For years, I have written about and discussed the fine line between training for Special Ops-type programs and overtraining. But until recently, I realized I forgot one very important piece of information:
Tell others around you the symptoms of overtraining.
Because you typically will not notice it until it is too late. Even though, overtraining is actually hard to do by just training; it is easy to see symptoms pop up occasionally when your recovery balance is off: Not enough sleep, not eating or hydrating well, and too many crazy workouts in a week are just the things to push any training program into the over-reaching/overtraining zone if not attended to.
For your family and friends who you are near often, let them know that you are working out as normal, but if you exhibit the following signs to let you know:
- Personality changes (grumpiness, irritability, moodiness, depression, etc.)
- Getting sick or injured more often than normal (decreases immune function)
- Lack of motivation
- Loss of muscle mass
- Loss of sexual drive
- Muscle or joint soreness: Longer than 24-hour, post-workout soreness. This is 48- to 72+-hour soreness.
There are many more symptoms, and the signs to slow down before you actually are overtraining appear from time to time. This does not mean you need to take a week off and go on vacation. But it does mean to take a day off, go for an easy walk after a healthy dinner, stretch and get a good night's sleep. Usually, this is all you need to get back on track. In some cases, you may need more easy days, especially if you are getting sick or injured often.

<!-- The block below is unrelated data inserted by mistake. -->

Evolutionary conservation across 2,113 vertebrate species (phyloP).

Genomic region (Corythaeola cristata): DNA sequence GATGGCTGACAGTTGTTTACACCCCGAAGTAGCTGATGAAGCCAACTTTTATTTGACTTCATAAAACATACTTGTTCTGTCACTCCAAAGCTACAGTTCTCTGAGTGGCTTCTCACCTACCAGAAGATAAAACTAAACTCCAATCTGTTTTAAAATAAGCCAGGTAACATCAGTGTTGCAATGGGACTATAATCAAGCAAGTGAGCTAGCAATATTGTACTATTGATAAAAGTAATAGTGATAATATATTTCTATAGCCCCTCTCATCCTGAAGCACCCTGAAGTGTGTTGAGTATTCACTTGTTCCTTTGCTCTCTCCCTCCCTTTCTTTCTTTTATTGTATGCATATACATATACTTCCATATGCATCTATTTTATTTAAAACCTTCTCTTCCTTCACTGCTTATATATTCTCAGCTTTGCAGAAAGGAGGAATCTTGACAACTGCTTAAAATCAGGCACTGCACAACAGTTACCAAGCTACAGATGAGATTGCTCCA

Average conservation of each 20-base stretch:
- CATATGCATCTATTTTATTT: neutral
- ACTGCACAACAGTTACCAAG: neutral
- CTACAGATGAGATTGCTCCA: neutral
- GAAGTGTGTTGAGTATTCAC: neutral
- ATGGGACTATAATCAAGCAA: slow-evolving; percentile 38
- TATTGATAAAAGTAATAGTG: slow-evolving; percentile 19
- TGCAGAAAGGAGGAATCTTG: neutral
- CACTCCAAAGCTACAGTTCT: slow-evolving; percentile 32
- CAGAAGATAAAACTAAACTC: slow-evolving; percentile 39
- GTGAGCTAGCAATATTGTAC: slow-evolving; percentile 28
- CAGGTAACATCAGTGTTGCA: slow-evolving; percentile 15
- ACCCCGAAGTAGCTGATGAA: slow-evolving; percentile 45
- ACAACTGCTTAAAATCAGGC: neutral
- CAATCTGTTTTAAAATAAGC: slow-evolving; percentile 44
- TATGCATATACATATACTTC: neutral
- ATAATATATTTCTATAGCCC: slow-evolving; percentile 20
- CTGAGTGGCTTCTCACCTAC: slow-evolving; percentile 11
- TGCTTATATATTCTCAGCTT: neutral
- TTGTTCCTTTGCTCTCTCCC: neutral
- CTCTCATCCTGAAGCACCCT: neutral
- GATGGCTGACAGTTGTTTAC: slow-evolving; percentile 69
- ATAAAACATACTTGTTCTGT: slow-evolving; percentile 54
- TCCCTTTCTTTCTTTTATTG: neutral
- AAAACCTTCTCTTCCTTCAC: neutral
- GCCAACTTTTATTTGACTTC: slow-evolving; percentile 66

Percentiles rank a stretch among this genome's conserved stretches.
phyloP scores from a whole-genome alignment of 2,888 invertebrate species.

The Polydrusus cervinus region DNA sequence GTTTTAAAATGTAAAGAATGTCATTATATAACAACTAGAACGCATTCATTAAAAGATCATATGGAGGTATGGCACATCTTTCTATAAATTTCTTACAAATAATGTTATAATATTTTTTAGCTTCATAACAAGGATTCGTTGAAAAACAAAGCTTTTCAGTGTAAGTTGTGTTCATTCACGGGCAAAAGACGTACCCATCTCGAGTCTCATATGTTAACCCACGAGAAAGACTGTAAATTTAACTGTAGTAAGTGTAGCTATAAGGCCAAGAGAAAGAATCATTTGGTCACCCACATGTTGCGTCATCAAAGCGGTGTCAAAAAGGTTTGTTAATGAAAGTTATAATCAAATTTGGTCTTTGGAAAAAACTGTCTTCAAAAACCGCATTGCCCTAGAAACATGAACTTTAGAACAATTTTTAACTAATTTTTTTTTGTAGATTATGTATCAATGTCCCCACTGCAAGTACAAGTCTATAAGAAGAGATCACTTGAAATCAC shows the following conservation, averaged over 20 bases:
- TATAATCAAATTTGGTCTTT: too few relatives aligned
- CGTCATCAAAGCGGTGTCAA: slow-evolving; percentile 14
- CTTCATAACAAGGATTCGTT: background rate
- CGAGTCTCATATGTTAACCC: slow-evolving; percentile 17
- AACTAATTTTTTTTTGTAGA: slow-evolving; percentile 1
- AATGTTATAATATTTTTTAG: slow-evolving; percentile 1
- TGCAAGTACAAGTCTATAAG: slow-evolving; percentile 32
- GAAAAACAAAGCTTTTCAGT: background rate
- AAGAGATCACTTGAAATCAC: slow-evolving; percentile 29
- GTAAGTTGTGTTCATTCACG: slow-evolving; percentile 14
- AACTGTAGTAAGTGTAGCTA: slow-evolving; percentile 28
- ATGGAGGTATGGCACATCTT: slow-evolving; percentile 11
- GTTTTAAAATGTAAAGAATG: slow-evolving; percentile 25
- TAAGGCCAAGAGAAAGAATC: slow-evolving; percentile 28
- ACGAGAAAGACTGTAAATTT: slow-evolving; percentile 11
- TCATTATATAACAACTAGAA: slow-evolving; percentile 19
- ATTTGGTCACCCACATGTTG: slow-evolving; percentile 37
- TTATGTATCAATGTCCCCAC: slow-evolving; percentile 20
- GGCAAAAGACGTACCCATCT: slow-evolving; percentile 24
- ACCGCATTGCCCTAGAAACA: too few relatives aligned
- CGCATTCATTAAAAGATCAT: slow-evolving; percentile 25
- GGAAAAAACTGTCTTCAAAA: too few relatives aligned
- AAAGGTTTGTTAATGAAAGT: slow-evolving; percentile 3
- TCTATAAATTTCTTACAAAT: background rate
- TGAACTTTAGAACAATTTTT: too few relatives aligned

I know I am over-training when my hips tighten up and I cannot do a deep squat as in the Functional Movement Screening (FMS) without pain, discomfort and lack of balance. This typically happens during higher mileage in runs/rucks season. So I know to take a one- or two-day break from intense workouts, stretch more, eat better, sleep more and hydrate.
Now individually, these do not mean you are overtraining, but if you have several of these symptoms for several days or weeks in a row, you might be overtraining. Often having someone who cares about you know what some of these symptoms are helps.
PS: And yes, my wife gave me the idea for the article.
Stew Smith is a former Navy SEAL and fitness author certified as a Strength and Conditioning Specialist (CSCS) with the National Strength and Conditioning Association. Visit his Fitness eBook store if you're looking to start a workout program to create a healthy lifestyle. Send your fitness questions to firstname.lastname@example.org.
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